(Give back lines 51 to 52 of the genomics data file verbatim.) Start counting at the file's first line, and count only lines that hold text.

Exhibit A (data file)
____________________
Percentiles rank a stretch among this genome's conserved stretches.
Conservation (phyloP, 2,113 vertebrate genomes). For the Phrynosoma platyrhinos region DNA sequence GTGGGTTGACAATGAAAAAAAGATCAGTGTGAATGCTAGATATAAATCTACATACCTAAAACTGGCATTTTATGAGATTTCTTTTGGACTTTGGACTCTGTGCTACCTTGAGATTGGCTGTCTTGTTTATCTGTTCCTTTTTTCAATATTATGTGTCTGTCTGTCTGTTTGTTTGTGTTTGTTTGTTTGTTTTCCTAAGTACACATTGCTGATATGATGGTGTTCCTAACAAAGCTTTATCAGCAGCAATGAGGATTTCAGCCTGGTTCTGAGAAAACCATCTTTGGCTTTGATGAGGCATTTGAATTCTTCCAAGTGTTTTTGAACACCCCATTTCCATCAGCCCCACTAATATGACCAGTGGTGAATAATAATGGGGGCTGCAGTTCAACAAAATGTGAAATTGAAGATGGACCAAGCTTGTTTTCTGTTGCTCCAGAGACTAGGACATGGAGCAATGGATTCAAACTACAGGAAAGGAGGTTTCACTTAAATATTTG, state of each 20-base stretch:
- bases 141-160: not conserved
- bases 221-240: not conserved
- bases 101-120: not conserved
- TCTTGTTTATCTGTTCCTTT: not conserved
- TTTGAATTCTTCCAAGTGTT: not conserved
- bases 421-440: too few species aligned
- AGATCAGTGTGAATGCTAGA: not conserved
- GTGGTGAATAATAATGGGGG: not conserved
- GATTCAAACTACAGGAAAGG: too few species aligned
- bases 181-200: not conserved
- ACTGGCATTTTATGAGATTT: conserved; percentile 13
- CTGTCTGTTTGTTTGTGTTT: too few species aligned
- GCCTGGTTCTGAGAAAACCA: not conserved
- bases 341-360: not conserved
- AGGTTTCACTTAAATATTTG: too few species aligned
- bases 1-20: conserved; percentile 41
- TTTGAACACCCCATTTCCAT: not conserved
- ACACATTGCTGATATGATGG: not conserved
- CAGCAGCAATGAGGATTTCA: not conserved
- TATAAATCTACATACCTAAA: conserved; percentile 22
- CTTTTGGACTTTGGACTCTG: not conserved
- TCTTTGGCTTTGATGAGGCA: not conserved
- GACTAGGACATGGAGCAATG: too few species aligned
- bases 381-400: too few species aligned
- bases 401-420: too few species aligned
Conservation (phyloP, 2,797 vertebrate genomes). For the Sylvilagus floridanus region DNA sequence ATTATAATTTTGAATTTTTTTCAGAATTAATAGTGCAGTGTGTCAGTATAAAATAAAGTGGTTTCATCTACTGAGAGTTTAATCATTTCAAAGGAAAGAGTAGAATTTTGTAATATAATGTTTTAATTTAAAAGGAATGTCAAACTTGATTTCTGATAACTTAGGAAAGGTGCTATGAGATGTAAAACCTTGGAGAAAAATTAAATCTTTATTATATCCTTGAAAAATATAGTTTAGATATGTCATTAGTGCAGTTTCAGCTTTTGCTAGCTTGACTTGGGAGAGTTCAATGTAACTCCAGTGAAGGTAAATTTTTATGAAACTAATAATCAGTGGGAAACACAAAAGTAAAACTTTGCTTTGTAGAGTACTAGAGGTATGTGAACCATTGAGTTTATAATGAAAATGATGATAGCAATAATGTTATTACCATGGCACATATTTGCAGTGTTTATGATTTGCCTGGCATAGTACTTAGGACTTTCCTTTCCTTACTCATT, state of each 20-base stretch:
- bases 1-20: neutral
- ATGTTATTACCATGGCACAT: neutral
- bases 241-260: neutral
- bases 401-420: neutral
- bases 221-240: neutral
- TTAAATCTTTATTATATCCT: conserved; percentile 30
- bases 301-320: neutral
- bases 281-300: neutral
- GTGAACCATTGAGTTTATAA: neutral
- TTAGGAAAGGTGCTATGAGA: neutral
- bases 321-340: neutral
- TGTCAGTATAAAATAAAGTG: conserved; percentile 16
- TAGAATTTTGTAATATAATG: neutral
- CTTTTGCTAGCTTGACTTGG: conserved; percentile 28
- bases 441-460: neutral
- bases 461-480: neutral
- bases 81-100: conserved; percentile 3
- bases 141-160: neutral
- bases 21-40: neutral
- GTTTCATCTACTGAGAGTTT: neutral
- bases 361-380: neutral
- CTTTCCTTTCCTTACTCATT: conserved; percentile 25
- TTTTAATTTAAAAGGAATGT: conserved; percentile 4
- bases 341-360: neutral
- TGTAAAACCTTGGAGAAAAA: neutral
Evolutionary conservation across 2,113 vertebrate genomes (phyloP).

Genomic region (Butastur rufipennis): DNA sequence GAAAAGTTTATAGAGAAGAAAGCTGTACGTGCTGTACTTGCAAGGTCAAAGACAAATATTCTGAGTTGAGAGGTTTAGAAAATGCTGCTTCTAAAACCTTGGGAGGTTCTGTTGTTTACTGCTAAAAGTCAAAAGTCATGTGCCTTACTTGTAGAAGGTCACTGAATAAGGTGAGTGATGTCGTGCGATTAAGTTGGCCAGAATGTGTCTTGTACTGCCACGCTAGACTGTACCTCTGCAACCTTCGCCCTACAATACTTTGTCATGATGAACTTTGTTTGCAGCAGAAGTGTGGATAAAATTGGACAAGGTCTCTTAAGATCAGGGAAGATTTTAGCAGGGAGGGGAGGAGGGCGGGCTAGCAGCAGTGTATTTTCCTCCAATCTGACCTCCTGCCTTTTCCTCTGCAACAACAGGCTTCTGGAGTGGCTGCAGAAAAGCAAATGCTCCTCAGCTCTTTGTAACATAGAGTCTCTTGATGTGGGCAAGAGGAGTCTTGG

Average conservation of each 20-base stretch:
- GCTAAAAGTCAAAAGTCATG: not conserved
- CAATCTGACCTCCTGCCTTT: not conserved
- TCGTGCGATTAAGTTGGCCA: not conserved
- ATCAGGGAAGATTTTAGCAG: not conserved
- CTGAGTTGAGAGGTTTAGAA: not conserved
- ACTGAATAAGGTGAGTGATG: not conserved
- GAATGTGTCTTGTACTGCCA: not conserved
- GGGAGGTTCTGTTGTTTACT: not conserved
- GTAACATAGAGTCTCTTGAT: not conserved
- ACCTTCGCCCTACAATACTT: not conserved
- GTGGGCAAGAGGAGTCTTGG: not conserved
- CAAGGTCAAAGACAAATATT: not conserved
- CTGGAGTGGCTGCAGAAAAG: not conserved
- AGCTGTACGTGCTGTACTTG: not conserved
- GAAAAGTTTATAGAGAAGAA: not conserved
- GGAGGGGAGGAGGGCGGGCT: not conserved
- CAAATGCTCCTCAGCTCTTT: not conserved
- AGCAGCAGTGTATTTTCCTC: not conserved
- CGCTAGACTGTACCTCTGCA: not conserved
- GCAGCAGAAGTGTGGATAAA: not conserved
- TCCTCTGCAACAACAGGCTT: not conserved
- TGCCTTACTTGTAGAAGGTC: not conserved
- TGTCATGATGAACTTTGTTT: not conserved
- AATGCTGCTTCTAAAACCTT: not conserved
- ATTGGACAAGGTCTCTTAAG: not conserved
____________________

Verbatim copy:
- TTTTAATTTAAAAGGAATGT: conserved; percentile 4
- bases 341-360: neutral